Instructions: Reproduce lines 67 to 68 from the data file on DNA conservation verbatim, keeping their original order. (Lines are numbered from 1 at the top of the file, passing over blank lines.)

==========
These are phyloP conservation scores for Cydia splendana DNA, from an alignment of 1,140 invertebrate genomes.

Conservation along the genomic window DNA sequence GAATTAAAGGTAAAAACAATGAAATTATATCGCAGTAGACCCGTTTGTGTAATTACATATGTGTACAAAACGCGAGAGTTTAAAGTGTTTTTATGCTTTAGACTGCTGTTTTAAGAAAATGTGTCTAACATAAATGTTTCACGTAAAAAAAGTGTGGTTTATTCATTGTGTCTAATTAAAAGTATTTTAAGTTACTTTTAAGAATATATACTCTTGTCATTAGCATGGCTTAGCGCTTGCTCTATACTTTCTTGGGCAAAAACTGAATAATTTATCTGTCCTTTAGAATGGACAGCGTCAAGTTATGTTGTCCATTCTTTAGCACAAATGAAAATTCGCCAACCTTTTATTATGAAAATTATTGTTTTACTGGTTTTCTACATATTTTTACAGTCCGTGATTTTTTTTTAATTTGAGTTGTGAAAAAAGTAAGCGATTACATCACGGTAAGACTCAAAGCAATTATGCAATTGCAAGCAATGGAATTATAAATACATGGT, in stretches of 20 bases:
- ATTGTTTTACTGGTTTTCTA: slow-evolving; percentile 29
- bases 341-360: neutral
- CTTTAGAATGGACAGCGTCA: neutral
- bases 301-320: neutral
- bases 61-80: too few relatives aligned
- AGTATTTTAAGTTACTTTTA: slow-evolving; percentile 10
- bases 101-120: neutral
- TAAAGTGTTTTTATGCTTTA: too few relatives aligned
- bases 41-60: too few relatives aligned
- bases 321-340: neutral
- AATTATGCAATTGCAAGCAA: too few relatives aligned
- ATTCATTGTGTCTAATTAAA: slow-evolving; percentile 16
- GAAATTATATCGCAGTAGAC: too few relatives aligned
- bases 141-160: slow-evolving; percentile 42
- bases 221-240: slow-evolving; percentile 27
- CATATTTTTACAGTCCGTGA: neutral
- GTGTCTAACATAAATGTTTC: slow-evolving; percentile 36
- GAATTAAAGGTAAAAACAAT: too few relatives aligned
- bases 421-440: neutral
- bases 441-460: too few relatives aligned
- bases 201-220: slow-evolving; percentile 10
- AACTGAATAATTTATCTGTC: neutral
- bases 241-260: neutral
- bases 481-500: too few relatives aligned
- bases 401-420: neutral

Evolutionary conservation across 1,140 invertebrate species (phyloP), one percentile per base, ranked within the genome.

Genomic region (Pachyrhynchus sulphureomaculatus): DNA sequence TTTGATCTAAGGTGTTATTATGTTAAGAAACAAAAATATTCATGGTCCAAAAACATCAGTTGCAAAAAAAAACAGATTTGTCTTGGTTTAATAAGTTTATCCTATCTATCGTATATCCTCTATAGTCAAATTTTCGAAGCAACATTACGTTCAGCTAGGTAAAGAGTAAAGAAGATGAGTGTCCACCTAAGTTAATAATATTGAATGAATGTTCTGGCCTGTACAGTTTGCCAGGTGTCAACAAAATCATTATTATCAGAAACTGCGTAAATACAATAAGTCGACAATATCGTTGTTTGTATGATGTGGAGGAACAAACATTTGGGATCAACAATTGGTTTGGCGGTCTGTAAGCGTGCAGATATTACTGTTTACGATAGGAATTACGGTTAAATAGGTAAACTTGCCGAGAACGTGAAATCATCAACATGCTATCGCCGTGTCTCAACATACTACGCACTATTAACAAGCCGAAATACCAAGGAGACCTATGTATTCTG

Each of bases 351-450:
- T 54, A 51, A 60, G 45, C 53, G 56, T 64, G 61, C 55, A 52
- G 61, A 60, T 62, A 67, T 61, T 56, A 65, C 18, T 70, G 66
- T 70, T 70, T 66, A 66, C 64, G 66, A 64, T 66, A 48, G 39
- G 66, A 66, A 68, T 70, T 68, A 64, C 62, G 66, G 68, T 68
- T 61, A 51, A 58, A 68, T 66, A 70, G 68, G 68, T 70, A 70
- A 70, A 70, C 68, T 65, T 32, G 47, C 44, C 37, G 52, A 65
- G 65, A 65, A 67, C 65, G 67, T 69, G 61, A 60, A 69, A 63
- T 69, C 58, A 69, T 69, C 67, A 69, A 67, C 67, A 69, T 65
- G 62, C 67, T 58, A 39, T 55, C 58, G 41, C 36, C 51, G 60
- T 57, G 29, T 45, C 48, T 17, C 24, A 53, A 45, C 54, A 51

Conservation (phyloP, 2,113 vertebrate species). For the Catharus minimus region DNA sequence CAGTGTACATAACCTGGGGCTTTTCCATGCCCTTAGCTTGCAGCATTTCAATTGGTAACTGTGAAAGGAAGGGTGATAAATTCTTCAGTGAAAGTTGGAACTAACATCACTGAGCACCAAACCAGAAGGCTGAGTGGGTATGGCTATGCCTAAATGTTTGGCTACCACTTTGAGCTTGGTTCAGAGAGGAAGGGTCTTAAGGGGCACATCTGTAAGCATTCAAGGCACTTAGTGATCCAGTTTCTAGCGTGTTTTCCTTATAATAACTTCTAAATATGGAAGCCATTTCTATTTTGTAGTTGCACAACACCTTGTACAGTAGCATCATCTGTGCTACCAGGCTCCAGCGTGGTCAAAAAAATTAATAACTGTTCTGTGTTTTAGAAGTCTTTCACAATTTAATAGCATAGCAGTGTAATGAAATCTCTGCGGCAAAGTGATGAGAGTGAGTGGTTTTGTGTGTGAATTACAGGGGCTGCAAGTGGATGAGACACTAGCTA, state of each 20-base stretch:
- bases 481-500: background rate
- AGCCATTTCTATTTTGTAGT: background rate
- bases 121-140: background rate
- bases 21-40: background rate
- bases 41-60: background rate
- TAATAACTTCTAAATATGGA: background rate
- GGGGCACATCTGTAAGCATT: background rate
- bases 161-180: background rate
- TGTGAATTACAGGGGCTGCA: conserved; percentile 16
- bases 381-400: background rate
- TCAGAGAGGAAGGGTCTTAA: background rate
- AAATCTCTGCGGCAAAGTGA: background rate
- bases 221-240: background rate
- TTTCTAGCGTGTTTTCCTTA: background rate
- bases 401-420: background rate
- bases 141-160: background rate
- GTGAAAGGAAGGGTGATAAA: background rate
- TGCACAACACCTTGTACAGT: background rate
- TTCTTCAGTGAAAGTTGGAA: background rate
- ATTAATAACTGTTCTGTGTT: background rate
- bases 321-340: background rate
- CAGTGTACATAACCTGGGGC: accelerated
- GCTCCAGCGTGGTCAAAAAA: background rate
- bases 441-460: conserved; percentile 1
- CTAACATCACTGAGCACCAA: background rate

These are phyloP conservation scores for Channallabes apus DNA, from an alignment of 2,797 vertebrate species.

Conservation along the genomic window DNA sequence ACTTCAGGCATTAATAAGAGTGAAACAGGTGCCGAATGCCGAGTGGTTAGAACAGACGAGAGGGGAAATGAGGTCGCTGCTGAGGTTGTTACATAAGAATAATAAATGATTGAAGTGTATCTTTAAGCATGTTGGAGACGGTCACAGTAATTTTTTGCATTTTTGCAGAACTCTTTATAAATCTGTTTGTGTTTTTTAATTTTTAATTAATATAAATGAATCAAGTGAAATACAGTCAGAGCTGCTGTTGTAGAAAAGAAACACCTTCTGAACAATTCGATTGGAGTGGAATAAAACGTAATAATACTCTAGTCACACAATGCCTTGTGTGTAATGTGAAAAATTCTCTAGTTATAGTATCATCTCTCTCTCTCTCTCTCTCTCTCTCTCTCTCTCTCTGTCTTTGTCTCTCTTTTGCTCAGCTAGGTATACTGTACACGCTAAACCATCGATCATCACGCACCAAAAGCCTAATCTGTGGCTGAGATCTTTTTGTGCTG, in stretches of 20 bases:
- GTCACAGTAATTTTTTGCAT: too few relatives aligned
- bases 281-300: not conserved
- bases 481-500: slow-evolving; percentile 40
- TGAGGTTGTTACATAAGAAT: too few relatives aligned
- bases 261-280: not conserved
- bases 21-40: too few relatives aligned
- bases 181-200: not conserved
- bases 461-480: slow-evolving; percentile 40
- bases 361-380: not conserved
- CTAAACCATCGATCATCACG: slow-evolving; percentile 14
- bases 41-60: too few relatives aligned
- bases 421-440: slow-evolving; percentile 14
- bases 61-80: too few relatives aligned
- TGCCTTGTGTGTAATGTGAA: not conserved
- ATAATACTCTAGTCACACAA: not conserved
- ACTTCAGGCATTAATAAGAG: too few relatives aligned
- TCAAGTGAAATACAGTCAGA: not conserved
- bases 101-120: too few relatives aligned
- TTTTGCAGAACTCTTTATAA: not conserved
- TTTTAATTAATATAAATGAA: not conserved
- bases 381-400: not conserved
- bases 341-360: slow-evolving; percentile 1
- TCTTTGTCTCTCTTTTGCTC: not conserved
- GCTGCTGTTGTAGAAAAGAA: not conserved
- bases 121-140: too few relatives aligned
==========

These are phyloP conservation scores for Channallabes apus DNA, from an alignment of 2,797 vertebrate species.

Conservation along the genomic window DNA sequence ACTTCAGGCATTAATAAGAGTGAAACAGGTGCCGAATGCCGAGTGGTTAGAACAGACGAGAGGGGAAATGAGGTCGCTGCTGAGGTTGTTACATAAGAATAATAAATGATTGAAGTGTATCTTTAAGCATGTTGGAGACGGTCACAGTAATTTTTTGCATTTTTGCAGAACTCTTTATAAATCTGTTTGTGTTTTTTAATTTTTAATTAATATAAATGAATCAAGTGAAATACAGTCAGAGCTGCTGTTGTAGAAAAGAAACACCTTCTGAACAATTCGATTGGAGTGGAATAAAACGTAATAATACTCTAGTCACACAATGCCTTGTGTGTAATGTGAAAAATTCTCTAGTTATAGTATCATCTCTCTCTCTCTCTCTCTCTCTCTCTCTCTCTCTCTGTCTTTGTCTCTCTTTTGCTCAGCTAGGTATACTGTACACGCTAAACCATCGATCATCACGCACCAAAAGCCTAATCTGTGGCTGAGATCTTTTTGTGCTG, in stretches of 20 bases: